TECHCRUNCH With the addition of a camera, Amazon’s new Echo Look device can now see and hear all. The device is a sort of standalone selfie machine so users can take full-length photos and videos of themselves specifically for the sake of checking their fashion choices in the morning. The new home assistant answers to commands like “Alexa, take a picture” and “Alexa, take a video” – for the latter, users spin around accordingly to get shot from all side. At the very least, it’ll let you make sure no one’s adhered a Kick Me sign to your back...

Read More

The Galaxy S8 handily topped its predecessor’s pre-order numbers, according to Samsung

TECHCRUNCH The Galaxy S8 is experience is something of a mixed bag – but it’s certainly not a bomb. As ever, Samsung isn’t giving out exact numbers, but the company is happily reporting that the new flagship has seen a 30-percent increase in pre-orders over its predecessor, here in the States. The new sales figures technically account for two separate handsets – the S8 and S8+ – but the jump is being put up against the combined sales of the S7 and S7 Edge before it, which makes for a fair comparison. And when combined with a record one million...

Read More

Is Spotify working on a wearable?

TECHCRUNCH Spotify is said to be exploring the launch of branded wearable, according to rumors floated by a “trusted source” at Zatz Not Funny. There’s little information out there at this early stage, though a job listing posted by the company does lend some validity to the project. Based at the streaming service’s global headquarters in Stockholm, the position involves, among other things, “leading an initiative to deliver hardware directly from Spotify to existing and new customers; a category defining product akin to Pebble Watch, Amazon Echo, and Snap Spectacles.” The products listed offer some insight into what a...

Read More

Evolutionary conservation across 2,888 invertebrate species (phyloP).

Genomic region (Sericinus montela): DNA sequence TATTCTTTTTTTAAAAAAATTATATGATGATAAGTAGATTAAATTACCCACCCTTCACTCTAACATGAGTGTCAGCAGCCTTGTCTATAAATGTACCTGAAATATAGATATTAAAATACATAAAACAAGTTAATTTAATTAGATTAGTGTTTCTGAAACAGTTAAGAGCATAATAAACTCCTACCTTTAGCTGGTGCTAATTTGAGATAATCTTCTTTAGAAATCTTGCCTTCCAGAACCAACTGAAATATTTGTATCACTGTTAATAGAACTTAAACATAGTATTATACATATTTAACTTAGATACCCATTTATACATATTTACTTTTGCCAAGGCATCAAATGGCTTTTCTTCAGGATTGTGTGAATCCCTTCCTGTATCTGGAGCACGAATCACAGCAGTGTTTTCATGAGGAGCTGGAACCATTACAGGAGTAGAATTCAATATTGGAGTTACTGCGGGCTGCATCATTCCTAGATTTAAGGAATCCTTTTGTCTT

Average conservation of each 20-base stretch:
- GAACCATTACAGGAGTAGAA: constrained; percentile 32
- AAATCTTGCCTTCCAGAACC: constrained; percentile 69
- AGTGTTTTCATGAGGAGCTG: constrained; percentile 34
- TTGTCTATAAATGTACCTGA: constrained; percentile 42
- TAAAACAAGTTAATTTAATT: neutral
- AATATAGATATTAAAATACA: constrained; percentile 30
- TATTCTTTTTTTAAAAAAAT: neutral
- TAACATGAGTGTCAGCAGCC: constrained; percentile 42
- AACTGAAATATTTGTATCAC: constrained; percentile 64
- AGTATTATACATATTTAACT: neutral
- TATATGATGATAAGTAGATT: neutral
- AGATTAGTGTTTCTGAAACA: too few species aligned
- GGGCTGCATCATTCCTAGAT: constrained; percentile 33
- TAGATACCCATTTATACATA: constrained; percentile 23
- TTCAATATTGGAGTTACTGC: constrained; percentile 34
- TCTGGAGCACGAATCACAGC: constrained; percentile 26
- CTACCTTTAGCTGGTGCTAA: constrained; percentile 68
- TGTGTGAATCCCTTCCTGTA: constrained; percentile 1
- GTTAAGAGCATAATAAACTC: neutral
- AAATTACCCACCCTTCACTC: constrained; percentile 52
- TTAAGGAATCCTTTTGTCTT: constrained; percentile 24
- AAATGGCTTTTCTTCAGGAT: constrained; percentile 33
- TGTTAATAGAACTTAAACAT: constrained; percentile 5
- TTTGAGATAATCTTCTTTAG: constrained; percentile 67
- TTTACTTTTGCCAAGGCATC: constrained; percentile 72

MakerBot’s technology of the future grapples with its rocky past

TECHCRUNCH Seated in a chair a few feet away, you still have to strain to hear Nadav Goshen speak. He’s quiet, but thoughtful. And, from the looks of it, slightly nervous. It’s clear that the serial executive isn’t used to the spotlight as he sits down for his first interview since being appointed the CEO of one-time 3D printing savior MakerBot back in January. Goshen has a small stack of papers sitting on a table beside him, should he need to consult any notes. He never actually looks over, however. After months of behind the scenes meetings, he’s got the company’s new line down, pat. His voice rarely raises above a whisper during our conversation, but he speaks thoughtfully and pragmatically. He speaks of a company that’s humbled. One that has learned from its mistakes. After a few minutes, it’s impossible to miss the stark contrast with Bre Pettis, the mutton-chopped, co-founder whose bespectacled face became as synonymous with the company as any mascot or logo. He was a one-man manifestation of the MakerBot spirit, and by extension the desktop 3D printer revolution. He held a Replicator printer aloft on the October 2012 cover of Wired, flanked by the bright orange words “This Machine Will Change the World.” He yucked it up with Stephen Colbert on Comedy Central, before sending a 3D printed bust of the blustery faux right...

Read More